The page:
|Following is the text of remarks by Grémah Boucar of Niger’s Anfani newspaper and magazine, and Radio Anfani, one of the country’s only private radio station, upon receiving the 1998 CPJ International Press Freedom Award in ceremonies November 24, 1998, at 9 p.m. at the Waldorf-Astoria in New York.|
The staff of Agence Anfani, Nigers first truly private multimedia and communications group with four Radio Anfani stations and publisher of Anfani magazine and newspaper, is very honored today that I am here to accept CPJs International Press Freedom Award. At its inception in January 1989, our goal at Radio Anfani was to break the governments broadcast monopoly and to contribute to the awareness and entertainment of our fellow citizens through modern tools of communications.
After 30 years of censorship, journalists in Niger can still only hope to practice our noble profession in total freedom. In January 1992, we founded Anfani magazine with the ambition to be a canvas for analysis and opinions on a wide range of subjects. However, with Nigers desperate poverty, with illiteracy rates over 70% and where the oral tradition is still the main mode of communication, it was difficult to reach a majority of the population. These are the concerns that led us to get involved in broadcasting.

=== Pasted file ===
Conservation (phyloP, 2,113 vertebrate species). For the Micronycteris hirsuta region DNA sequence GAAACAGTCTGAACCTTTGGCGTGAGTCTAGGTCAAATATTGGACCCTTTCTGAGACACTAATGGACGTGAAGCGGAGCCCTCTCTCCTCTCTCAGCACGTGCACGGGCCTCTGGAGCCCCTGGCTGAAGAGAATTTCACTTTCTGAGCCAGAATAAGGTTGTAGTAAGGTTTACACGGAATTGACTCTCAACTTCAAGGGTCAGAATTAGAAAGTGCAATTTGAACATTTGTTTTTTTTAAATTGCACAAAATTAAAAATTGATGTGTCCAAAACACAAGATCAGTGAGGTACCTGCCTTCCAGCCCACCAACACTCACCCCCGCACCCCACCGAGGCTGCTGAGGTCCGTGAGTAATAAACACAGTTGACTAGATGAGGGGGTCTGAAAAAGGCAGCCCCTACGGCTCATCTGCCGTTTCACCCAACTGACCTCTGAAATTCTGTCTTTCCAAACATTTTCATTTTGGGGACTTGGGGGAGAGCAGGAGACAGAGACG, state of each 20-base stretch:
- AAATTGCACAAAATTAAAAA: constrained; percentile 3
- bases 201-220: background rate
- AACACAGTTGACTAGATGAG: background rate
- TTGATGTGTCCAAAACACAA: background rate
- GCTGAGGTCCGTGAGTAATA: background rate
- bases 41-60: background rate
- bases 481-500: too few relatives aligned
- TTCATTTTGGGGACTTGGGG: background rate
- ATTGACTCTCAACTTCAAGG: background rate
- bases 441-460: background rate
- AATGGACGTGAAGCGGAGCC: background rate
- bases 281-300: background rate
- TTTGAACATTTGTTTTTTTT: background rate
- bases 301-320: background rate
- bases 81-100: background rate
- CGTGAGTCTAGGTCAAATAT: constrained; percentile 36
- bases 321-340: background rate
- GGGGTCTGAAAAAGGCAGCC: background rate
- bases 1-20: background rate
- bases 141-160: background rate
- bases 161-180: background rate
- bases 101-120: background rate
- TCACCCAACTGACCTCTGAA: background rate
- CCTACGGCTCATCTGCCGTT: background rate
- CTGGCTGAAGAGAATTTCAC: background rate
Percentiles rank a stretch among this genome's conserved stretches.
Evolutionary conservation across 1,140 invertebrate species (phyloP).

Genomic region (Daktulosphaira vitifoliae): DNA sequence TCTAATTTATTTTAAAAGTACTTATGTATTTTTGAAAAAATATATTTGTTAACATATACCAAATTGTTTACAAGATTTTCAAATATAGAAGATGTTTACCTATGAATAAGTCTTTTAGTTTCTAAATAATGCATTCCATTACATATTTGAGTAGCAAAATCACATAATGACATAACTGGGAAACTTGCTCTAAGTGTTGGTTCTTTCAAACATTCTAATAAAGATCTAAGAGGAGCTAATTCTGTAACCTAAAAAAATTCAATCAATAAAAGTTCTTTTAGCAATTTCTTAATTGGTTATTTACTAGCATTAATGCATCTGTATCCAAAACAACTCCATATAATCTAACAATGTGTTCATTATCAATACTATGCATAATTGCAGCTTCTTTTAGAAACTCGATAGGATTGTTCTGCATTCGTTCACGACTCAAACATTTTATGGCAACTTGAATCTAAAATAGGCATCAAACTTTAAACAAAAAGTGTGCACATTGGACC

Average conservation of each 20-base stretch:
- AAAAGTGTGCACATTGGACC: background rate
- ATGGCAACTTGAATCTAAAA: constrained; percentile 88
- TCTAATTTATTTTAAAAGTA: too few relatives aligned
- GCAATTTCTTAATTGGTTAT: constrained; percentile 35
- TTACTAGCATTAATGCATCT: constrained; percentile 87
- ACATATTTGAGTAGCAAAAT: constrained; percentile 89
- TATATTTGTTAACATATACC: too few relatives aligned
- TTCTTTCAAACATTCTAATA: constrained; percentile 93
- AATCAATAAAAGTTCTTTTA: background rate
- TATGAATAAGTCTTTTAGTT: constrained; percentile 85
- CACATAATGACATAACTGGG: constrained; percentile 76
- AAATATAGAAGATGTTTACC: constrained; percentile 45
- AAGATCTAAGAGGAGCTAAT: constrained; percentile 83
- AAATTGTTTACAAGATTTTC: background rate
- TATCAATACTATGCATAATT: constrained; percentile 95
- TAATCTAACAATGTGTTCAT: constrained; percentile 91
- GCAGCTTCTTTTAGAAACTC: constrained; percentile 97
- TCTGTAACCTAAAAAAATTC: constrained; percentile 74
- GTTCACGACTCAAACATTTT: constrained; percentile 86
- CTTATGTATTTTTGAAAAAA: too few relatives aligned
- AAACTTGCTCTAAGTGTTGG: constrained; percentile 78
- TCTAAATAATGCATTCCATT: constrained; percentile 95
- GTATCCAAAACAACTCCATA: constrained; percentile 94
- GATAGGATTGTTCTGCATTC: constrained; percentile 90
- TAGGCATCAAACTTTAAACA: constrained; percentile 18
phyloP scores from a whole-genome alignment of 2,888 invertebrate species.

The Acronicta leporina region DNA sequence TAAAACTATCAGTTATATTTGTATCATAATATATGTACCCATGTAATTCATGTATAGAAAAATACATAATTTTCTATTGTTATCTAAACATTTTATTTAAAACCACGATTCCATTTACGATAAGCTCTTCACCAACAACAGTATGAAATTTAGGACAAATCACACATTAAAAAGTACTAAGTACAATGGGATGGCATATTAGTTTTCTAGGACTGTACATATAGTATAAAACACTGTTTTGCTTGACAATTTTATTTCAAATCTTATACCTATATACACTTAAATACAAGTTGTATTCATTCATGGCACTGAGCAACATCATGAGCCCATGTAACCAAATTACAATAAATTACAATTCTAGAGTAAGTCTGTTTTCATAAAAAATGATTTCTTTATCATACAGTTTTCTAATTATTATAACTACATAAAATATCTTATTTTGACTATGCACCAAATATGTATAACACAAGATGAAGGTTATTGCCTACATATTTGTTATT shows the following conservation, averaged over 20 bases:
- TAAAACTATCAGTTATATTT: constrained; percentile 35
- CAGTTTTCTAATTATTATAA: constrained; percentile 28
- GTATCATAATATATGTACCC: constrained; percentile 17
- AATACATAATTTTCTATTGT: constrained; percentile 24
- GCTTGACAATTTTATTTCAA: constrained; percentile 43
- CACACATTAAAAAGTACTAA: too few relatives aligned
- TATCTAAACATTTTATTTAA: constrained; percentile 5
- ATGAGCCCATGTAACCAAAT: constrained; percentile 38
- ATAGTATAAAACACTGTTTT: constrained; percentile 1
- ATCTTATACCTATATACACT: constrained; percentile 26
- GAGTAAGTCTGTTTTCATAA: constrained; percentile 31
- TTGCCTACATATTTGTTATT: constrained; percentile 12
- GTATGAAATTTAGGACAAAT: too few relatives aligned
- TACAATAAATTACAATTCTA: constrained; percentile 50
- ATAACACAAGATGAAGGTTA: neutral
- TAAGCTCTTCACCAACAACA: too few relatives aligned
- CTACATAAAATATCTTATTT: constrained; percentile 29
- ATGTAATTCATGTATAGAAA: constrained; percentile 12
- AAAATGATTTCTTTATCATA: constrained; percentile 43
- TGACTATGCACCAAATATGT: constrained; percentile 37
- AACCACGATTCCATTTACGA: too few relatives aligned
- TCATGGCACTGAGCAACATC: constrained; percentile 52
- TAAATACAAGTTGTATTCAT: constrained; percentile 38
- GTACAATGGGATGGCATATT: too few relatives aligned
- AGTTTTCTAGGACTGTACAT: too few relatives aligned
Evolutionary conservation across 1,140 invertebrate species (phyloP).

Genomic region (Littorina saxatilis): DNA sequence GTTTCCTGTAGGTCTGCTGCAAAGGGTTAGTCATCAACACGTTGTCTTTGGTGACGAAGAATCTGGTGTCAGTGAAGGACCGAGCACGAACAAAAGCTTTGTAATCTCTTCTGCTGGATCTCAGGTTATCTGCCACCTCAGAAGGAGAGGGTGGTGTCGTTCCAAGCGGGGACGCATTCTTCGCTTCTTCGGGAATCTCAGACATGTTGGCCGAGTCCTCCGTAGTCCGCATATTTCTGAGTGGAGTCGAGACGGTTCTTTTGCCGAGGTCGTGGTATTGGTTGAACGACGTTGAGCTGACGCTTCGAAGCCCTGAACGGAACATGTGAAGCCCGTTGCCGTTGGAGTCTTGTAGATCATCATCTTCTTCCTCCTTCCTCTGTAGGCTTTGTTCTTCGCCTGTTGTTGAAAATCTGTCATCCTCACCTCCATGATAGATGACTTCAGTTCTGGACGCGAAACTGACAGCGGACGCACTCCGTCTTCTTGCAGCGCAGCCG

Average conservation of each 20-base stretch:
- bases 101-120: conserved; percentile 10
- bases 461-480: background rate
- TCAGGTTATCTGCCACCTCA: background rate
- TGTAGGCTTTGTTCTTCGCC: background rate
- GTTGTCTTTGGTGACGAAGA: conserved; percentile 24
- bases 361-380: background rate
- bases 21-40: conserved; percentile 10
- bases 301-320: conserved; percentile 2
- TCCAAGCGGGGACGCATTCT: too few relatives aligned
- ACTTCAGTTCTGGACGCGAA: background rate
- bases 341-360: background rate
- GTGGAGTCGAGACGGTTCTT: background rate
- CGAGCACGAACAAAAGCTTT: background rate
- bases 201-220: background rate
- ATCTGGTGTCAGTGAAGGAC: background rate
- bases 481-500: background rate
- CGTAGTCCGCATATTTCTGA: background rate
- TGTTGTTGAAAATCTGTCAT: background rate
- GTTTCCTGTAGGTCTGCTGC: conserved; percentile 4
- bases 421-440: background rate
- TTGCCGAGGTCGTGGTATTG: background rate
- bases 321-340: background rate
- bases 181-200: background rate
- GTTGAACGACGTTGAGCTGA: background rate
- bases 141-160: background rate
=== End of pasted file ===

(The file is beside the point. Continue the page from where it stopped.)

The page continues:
Today, our radio station has been broadcasting for almost four years in Niamey; in Zinder for one year; and we will soon launch new stations in Maradi and Diffa, with the goal of reaching 75% of the 9 million population.
Since the military coup détat of January 27, 1996, the Nigerien press and in particular, Radio Anfani, has been the objects of numerous threats and harassment. Our equipment was destroyed in March 1997; our radio stations have been forced off the air twice for no valid reasons; my colleagues and I have been jailed myself nine times–threatened with death and intimidated for any critical reporting, and we face a government advertising embargo.
Nevertheless, since freedom is not going to be given to us, we will have to take it. In spite of the persecution, we continue to fight, uncompromised, for our right to practice our profession and inform the citizens. Radio Anfani is and will continue to be free and independent from any power, a radio for the people, for democracy, and for human rights and progress. We are the fruit of the brief period of democracy that Niger enjoyed earlier this decade, and our survival depends on our spreading the principles of democracy.
It was the thousands of our fellow citizens who marched in the streets to the Radio Anfani offices when we were last forced off the air who forced the Mainassara regime to reconsider their actions against the press. And it was CPJ who brought the persecution of Radio Anfani to the international community, leading to an international outcry about our crisis.
Ladies and Gentlemen, the award that CPJ is giving us tonight allows us an opportunity to express our conviction that development cannot be separated from the expansion of a free press. Ours is a struggle against ignorance, poverty, anarchy, and dictatorship.
To conclude, we would like to thank all of you for your support. And we assure you that your interest in our struggle will give rise to a new breath of hope among all journalists in Niger, especially those facing persecution, so that they know they are not alone.